A Federal High Court in Abuja has fixed hearing for February 21, 2022 in a lawsuit instituted by Media Rights Agenda (MRA) against the Governor of Zamfara State, Dr. Bello Muhammad Matawalle, and the Nigerian Communications Commission (NCC) challenging the shutdown of mobile telecommunication services in Zamfara State.
The suit, which comes up before Justice Obiora Atuegwu Egwuatu, followed the shutting down of all telecommunication services in Zamfara State from September 3, 2021, on the instructions of the NCC which issued a directive through a letter dated that same day to all telecommunication service providers asking them to shut down their telecommunication sites in the State and in any neighboring state that their telecommunication server is supplying Zamfara State. The directive was reportedly at the behest of the Governor, who by a letter dated August 3, 2021, requested the NCC to shut down telecommunication service in the State.
Abuja-based lawyer and member of MRA’s network of lawyers, Mrs. Rosemary Onu, leading two freedom of expression lawyers, Ms Chioma Nwaodike and Ms. Obioma Okonkwo, filed the suit on behalf of MRA which is seeking, among other things, a declaration that the shutting down, blocking and/or disruption of mobile telecommunications services in Zamfara State by the NCC at the request of the Governor constitutes a violation of the right to freedom of expression of persons within and outside the State as guaranteed by section 39 of the 1999 Constitution, as amended; Article 9 of the African Charter on Human and Peoples’ Rights (ACHPR); and Article 19 of the International Covenant on Civil and Political Rights (ICCPR).
In addition, MRA is seeking the following reliefs:
- A declarationthat the shutting down, blocking and/or disruption of telecommunications services in Zamfara State on the directive of the NCC and at the request of the Governor constitutes an interference with the right to freedom of expression of MRA, its members and/or associates resident within and outside Zamfara State as it violates their rights to receive and impart information and ideas through any medium of their choice as guaranteed and protected by section 39 of the Constitution; Article 9 of the African Charter; and Article 19 of the ICCPR;
- A declarationthat the shutting down, blocking and/or disruption of telecommunications services in Zamfara State, including access to the Internet, on the directive of the NCC and at the request of the Governor constitutes an interference with the right to freedom of expression of MRA, its members and/or associates resident within and outside Zamfara State, as provided by Principle 37(1) and (2), as well as Principle 38(1) and (2) of the Declaration of Principles on Freedom of Expression and Access to Information in Africa; and a breach of the statutory duty imposed on the Federal Government of Nigeria by the African Charter; and Nigeria’s treaty obligation under the Charter;
- A declarationthat the directive issued by the NCC to telecommunications service providers to shut down, block and/or disrupt telecommunications services in Zamfara State, including access to the Internet, at the request of the Governor is not within the permissible restrictions stipulated in Section 45 of the Constitution and, accordingly, does not satisfy the requirements of the said Section 45 of the Constitution; and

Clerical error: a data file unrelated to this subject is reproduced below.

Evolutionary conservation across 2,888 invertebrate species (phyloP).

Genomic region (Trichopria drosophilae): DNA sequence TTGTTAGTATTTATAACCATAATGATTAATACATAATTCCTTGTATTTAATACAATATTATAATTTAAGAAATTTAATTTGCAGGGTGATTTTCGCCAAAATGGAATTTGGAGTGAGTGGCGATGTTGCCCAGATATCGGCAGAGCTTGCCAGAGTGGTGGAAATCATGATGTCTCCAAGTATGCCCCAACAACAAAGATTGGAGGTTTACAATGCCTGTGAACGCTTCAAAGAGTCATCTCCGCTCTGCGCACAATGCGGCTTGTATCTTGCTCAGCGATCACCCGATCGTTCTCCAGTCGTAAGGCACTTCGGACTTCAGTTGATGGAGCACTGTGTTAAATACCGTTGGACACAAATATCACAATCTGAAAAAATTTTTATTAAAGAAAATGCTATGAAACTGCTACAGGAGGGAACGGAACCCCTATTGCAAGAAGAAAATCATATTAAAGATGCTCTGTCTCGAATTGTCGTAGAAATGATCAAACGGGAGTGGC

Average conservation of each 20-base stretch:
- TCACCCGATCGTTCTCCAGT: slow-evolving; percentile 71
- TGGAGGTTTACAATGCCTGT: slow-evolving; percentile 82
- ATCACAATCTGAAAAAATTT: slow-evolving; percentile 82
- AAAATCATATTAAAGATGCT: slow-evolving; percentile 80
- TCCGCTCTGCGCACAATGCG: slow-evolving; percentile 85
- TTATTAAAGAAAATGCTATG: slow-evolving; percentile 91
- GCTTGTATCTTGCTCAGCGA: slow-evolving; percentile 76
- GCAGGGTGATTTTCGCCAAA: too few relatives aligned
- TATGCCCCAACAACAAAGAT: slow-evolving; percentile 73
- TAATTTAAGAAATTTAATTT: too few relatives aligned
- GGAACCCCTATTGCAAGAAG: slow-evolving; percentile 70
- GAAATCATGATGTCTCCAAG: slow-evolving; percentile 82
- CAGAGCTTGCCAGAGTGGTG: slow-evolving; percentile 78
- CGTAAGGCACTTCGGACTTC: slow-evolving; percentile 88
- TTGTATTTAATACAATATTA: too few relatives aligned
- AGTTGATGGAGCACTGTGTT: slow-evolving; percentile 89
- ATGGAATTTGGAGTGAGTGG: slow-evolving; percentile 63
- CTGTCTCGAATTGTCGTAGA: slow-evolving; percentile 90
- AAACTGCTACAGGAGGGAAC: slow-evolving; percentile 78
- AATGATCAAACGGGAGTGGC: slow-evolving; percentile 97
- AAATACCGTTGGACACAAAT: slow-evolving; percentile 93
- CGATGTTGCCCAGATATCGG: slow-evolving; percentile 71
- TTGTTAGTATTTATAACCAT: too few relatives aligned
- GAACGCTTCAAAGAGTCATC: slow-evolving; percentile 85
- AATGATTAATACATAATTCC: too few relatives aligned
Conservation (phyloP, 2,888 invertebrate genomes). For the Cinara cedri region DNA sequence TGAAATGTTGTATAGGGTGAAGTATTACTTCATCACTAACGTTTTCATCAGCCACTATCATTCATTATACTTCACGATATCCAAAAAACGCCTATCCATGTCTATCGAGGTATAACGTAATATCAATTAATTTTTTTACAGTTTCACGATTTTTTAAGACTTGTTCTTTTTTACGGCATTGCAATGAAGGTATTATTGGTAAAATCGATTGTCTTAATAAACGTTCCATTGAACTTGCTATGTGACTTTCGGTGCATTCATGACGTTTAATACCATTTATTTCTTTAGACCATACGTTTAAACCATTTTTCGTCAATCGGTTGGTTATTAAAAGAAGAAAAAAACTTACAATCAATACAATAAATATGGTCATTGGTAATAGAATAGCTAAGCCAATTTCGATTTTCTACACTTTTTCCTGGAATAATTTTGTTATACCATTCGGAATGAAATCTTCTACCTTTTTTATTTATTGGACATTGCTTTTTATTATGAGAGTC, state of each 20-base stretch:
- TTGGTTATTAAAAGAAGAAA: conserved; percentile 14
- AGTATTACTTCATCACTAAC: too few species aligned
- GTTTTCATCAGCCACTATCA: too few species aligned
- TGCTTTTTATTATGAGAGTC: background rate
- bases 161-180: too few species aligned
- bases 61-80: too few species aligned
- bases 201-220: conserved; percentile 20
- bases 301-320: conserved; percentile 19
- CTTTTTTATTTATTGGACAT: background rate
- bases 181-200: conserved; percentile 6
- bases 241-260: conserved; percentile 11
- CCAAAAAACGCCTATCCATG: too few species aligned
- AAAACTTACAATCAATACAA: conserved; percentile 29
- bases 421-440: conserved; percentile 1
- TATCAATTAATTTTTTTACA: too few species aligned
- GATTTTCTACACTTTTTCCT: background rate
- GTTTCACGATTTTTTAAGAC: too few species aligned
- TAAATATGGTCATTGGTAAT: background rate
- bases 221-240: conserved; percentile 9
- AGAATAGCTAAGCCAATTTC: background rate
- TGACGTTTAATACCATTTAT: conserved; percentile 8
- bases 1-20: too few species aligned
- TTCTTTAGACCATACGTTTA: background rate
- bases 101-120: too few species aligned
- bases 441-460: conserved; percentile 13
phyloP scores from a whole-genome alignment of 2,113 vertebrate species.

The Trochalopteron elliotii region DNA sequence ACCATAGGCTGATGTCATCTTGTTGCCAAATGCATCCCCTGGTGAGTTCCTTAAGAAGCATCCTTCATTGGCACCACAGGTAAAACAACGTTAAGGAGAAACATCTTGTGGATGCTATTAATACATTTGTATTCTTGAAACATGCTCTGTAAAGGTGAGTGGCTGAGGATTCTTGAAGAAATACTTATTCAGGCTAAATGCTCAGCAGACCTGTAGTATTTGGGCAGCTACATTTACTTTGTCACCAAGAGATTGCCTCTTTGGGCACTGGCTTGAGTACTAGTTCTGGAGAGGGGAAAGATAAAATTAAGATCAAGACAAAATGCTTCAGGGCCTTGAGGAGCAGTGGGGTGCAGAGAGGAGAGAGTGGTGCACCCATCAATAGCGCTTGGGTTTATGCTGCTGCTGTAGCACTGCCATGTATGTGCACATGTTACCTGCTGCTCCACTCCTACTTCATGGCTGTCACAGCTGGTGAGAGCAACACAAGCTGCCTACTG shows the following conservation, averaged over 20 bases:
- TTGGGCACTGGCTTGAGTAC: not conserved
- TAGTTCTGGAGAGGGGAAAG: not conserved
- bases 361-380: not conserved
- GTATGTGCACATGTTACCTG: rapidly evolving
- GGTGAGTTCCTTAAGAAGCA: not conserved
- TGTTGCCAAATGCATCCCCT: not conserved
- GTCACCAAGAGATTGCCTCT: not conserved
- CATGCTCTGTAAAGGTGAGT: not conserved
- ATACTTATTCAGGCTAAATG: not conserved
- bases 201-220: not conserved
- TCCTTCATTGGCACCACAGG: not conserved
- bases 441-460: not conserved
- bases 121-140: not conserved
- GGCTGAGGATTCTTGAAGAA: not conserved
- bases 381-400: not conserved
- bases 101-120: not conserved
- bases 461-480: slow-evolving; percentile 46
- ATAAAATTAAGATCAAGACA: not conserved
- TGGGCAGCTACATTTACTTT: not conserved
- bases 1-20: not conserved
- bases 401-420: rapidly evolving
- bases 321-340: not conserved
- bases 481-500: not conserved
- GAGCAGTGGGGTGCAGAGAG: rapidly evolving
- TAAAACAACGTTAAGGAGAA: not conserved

- An orderdirecting the NCC and the Governor to forthwith restore telecommunications services, including access to the Internet, in Zamfara State and an order of injunction restraining theM, their servants, agents or privies from further shutting down, blocking and/or disrupting telecommunication services, including access to the Internet, in the State.
MRA noted in the documents filed in court that the NCC had said in its letters to the telecommunication service providers that the shutdown of telecommunications services in the would be for two weeks, starting from September 3, 2021 and ending on September 17, 2021 but that it lasted for more than two weeks.
The organization said it tried reaching out to its members, associates, and journalists who resides in the through their mobile phones and other means using telecommunication services from September 4, 2021 but could not reach them because telecommunications services were shut down in the State.
It contended that the shutdown of telecommunication services in the amounts to a breach of the rights to freedom of expression and access to the internet under Section 39 of the Constitution, Principles 37 and 38 of the Declaration of Principles on Freedom of Expression and Access to Information in Africa, 2019; and the African Charter.
In an affidavit deposed to on its behalf in support of the suit, MRA referred to a statement issued by Zailani Bappa, the Special Adviser to the Governor on Public Enlightenment, Media and Communication on October 1, 2021, where he said the restoration of telecommunication services in Gusau, the state capital, was aimed at easing the hardship faced by both the private and public sectors in the state.
MRA stressed that since the advent of internet and digital technologies, members of the public, organisations and government all around the globe rely on these technologies on a daily basis to express themselves, communicate with relatives, receive and impart information, and carry out their businesses.
It argued that that shutting down telecommunication services in some part of Zamfara State amounted to a violation of the rights of the residents, its members and its right to receive and impart information, and access to internet as guaranteed by the Constitution and a number of international instruments.